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dc.contributor.authorBishop, John H.
dc.date.accessioned2020-11-25T14:54:40Z
dc.date.available2020-11-25T14:54:40Z
dc.date.issued1988-08-09
dc.identifier.other199215
dc.identifier.urihttps://hdl.handle.net/1813/77314
dc.description.abstractEmployment tests predict job performance because they measure or are correlated with a large set of malleable developed abilities which are causally related to productivity. Our economy currently under-rewards the achievements that are measured by these tests. Consequently, economic incentives to study hard in high school are minimal and this absence of incentives has contributed to the low levels of achievement in math and science. The paper concludes with a discussion of ways in which employment tests can strengthen incentives to learn.
dc.language.isoen_US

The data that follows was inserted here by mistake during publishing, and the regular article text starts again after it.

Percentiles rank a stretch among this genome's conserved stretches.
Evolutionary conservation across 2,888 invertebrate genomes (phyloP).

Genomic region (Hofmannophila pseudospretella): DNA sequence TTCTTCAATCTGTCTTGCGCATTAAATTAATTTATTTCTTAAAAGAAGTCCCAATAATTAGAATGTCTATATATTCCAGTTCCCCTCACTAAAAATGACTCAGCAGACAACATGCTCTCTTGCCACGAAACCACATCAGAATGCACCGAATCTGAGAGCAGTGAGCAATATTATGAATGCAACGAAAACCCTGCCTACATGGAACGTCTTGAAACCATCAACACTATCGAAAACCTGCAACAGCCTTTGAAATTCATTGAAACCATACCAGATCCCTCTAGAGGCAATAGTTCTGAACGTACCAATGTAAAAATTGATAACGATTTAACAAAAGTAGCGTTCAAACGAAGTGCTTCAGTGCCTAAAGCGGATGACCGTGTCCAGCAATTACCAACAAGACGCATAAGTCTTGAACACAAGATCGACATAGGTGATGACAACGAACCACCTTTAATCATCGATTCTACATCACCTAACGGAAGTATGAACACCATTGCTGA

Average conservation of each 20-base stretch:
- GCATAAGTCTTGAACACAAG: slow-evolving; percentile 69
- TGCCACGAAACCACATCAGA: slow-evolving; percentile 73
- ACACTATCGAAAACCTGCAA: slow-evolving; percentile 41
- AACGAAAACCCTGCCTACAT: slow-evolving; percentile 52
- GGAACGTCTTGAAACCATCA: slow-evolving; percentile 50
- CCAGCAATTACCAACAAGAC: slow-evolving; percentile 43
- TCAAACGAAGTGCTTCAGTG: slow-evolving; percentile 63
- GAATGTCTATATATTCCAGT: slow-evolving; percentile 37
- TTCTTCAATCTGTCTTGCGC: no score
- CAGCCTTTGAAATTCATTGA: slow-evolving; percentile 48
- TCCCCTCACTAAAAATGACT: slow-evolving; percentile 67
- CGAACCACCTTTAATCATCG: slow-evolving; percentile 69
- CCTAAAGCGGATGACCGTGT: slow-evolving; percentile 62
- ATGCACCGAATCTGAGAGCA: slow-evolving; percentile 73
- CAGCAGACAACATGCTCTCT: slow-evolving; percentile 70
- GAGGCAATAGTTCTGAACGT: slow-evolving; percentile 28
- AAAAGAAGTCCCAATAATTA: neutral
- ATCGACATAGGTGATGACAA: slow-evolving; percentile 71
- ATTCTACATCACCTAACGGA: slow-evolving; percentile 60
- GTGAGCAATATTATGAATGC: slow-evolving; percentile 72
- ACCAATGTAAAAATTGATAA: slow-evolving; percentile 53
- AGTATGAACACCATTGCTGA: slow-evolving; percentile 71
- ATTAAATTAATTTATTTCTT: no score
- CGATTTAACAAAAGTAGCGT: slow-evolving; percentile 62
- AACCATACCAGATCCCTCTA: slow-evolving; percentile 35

dc.subjectCAHRS
dc.subjectILR
dc.subjectcenter
dc.subjecthuman resource
dc.subjectjob
dc.subjectworker
dc.subjectemploy
dc.subjectvocational
dc.subjecteducation
dc.subjectUnited States
dc.subjectyouth
dc.subjectrisk
dc.subjectwork
dc.subjectjob
dc.subjecttraining
dc.subjectoccupation
dc.subjectcollege
dc.titleEmployment Testing and Incentives to Learn
dc.typepreprint
dc.description.legacydownloads88_12_Employment_Testing_and_Incentives_to_learn.pdf: 599 downloads, before Oct. 1, 2020.
local.authorAffiliationBishop, John H.: Cornell University


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